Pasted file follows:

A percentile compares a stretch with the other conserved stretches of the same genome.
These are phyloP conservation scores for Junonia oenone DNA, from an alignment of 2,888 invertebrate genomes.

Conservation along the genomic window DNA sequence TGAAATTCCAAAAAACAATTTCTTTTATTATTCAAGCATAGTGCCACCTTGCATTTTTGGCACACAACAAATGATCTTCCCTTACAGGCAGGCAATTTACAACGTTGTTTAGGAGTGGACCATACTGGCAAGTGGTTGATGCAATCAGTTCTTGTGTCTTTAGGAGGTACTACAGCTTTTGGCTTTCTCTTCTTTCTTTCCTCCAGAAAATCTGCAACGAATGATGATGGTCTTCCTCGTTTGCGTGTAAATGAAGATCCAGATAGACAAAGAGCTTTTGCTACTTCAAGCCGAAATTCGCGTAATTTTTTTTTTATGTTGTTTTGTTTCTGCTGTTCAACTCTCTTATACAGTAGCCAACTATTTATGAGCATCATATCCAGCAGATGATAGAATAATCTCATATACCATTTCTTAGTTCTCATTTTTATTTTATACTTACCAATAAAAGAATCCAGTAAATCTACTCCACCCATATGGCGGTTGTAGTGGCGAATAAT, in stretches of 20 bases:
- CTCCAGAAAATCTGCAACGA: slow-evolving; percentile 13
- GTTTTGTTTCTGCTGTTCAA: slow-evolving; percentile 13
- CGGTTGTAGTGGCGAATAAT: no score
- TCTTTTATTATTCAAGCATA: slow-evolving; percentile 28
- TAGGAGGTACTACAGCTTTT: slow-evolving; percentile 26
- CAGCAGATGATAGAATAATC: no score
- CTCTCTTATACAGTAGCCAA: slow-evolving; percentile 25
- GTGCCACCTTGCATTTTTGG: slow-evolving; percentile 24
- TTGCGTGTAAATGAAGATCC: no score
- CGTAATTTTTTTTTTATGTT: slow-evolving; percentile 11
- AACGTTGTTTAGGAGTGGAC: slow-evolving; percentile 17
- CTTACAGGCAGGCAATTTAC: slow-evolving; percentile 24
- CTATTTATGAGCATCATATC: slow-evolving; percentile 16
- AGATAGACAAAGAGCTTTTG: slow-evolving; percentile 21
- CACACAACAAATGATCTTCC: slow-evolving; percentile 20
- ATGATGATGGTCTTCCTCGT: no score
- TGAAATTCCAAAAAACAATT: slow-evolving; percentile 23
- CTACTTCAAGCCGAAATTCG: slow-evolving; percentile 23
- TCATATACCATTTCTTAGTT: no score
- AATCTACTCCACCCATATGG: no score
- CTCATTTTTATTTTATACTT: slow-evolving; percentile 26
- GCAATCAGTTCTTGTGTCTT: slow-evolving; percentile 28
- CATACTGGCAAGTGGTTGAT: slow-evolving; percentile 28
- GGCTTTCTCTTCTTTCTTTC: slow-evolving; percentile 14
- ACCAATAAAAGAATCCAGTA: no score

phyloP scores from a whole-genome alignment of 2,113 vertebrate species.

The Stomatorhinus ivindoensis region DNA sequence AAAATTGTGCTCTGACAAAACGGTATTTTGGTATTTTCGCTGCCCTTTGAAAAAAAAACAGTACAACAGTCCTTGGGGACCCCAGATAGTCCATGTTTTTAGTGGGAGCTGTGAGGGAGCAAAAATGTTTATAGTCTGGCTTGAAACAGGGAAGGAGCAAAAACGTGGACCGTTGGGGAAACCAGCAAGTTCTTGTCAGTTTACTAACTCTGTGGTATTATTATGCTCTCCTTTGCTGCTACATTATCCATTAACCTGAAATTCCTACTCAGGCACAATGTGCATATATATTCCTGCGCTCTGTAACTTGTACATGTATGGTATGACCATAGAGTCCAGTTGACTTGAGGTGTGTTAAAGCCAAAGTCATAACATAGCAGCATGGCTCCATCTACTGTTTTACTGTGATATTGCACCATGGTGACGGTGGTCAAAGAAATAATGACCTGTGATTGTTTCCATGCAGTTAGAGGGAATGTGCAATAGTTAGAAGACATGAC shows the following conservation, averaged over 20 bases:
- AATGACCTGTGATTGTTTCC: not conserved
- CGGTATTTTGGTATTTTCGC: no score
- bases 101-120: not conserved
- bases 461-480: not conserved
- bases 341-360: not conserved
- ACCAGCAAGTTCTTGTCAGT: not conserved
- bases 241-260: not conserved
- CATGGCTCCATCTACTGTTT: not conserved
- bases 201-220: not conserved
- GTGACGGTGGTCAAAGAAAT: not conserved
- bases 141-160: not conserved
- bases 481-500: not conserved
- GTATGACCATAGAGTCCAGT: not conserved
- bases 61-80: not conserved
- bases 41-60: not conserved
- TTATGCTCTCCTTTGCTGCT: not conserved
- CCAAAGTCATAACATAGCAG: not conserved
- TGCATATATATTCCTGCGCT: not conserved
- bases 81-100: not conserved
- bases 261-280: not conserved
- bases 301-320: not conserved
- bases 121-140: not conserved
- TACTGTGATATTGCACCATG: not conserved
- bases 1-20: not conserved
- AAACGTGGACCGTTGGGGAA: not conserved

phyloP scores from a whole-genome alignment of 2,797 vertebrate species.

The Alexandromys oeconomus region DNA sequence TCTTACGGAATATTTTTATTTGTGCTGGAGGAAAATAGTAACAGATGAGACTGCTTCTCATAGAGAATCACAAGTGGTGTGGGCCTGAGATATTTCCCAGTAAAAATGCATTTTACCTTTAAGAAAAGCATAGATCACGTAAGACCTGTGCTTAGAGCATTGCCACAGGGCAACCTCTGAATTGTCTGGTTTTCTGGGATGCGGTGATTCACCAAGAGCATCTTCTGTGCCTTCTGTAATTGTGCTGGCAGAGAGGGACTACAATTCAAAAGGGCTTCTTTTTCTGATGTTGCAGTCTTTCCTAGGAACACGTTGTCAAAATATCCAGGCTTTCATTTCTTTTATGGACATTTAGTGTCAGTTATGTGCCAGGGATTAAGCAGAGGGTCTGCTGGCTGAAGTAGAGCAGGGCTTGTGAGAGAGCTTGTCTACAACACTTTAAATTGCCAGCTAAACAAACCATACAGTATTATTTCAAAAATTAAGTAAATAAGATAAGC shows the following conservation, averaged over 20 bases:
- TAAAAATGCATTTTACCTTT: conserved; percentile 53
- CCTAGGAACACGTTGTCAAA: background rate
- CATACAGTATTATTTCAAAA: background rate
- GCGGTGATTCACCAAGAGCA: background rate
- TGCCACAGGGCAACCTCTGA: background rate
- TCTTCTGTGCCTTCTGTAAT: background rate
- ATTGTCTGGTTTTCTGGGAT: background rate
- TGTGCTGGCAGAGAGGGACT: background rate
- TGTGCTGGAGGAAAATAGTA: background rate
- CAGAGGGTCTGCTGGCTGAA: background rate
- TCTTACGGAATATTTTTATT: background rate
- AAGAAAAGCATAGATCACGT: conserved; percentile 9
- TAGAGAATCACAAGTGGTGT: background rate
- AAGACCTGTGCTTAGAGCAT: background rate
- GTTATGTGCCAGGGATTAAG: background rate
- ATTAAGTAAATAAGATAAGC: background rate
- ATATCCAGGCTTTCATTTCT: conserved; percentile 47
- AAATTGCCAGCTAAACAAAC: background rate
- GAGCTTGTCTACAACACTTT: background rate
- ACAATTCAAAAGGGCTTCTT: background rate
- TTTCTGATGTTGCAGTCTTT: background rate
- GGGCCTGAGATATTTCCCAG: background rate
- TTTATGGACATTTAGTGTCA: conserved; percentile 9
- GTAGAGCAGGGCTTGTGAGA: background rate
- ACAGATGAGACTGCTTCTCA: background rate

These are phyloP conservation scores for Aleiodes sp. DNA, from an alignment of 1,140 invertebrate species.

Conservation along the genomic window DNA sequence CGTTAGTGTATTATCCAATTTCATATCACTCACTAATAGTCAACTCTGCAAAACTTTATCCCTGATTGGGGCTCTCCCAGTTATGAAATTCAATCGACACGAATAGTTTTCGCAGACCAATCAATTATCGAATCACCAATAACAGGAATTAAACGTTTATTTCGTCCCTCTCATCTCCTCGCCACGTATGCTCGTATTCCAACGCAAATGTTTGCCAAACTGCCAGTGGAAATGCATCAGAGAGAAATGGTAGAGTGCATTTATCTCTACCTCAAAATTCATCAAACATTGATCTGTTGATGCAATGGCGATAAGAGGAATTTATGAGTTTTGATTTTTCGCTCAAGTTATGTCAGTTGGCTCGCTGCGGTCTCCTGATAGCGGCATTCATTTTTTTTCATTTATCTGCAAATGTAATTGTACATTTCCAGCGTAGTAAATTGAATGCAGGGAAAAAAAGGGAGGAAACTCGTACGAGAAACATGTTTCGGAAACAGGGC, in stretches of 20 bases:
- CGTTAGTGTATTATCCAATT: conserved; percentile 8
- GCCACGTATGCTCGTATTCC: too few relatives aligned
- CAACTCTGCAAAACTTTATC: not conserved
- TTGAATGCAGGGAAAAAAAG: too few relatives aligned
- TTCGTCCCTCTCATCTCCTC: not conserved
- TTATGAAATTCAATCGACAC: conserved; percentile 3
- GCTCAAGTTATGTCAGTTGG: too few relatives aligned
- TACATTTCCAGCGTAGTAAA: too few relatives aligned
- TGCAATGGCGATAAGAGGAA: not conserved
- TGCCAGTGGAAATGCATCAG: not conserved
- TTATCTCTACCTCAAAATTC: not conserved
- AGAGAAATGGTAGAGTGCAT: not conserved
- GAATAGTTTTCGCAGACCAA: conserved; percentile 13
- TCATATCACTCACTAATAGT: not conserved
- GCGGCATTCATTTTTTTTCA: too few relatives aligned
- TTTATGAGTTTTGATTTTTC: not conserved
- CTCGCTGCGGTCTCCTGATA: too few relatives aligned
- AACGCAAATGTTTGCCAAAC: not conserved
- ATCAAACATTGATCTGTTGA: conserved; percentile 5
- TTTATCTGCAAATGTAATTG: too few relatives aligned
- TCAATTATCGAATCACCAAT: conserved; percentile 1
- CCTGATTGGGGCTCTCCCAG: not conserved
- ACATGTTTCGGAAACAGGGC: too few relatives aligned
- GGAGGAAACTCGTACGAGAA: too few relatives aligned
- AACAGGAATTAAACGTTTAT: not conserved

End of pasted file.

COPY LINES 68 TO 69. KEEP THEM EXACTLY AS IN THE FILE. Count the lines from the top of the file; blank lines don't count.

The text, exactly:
- TCTTACGGAATATTTTTATT: background rate
- AAGAAAAGCATAGATCACGT: conserved; percentile 9